A proposal that would raise the state's fuel taxes to generate funds for road repair would likely be sent to a vote of the people in the next general election, according to Sen. Robert Milacek, R-Enid.
Milacek, who plans to propose legislation this session that would raise fuel taxes gradually over several years, requested an opinion on revenue-raising bills from the office of Attorney General Drew Edmondson earlier this year.
In a letter sent to Milacek on Wednesday, Edmondson and Senior Assistant Attorney General Sandra Rinehart said that a revenue-raising bill could only become law without a vote of the people if it were approved by a three-fourths majority in each house of the legislature.
Otherwise, a revenue-raising proposal must be approved by voters in the next general election after it is passed by a simple majority in the legislature, according to the opinion.
Milacek said the major thrust of the opinion is that revenue-raising measures can only be considered in general elections.
"I asked the attorney general if it would be possible to have a special election on a revenue-raising bill, but that is apparently unconstitutional," Milacek stated.
"If I can get majority support in the legislature, it will be on the 2004 general election ballot."
The attorney general's opinion also stated that revenue-raising measures must originate in the House of Representatives. Milacek said he would file his bill accordingly.
"I'm looking at getting a bill number and a co-author right now in the House," Milacek said.
"My main concern is getting this to the people as soon as possible. We need the money to repair our roads."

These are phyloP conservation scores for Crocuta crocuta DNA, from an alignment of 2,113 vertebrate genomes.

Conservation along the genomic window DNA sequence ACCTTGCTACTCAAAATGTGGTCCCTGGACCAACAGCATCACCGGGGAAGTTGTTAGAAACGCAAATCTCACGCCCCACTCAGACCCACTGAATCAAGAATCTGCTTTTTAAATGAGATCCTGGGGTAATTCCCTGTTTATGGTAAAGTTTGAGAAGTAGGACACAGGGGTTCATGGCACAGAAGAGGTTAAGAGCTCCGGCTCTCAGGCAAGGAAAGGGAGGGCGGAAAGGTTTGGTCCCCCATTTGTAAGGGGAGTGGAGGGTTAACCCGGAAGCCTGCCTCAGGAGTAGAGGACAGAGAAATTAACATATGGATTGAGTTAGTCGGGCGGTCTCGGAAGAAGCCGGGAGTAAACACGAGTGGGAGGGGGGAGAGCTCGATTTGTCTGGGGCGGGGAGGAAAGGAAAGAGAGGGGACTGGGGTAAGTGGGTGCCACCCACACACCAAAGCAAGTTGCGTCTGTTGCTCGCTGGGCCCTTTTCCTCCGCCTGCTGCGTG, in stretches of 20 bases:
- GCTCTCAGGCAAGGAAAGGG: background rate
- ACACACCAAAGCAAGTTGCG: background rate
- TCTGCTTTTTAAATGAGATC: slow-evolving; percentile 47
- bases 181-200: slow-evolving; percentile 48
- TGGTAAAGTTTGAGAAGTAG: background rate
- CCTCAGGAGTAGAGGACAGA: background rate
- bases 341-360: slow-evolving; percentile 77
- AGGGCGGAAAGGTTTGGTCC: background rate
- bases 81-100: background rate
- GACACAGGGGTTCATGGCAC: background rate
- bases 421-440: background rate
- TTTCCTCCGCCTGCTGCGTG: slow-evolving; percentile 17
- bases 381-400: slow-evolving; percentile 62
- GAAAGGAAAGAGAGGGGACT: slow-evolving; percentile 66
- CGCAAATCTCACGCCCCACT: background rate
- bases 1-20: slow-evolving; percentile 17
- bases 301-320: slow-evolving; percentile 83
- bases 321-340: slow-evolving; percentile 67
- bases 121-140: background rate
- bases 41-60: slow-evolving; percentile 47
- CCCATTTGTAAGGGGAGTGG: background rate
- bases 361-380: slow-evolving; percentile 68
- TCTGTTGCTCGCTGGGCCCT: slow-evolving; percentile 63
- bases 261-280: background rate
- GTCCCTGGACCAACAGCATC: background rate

Milacek, who will not seek re-election in 2004, proposed a similar fuel tax bill during the 2003 session that died in a joint House-Senate conference committee.
The Republican from Enid said he believes there is mounting evidence that more revenue is needed for state roads and bridges.
"Our road network is deteriorating faster than we can fix it because we don't have the money for essential maintenance," Milacek noted.
"According to some assessments, we have the worst bridges in the nation, and we have school children all over Oklahoma who are riding school buses across these structures every day. As a parent and former teacher, that concerns me deeply."
Milacek added that his proposal, which would raise the taxes for gasoline and diesel fuel to 22 cents per gallon over a period of several years, could generate up to $145 million each year for Oklahoma's road system.
He said that the additional revenue would be dedicated to state road maintenance and would not be used for new projects.
"What we're talking about is maintenance. There will be a provision in this measure to ensure that the money would be used only to maintain our roads and bridges – not to build new ones," Milacek said.
"If this proposal passes, our fuel taxes will still be lower than many of our surrounding states. I think the people can tell it's time to improve our roads, and I want them to have a chance to vote on how we're going to do it."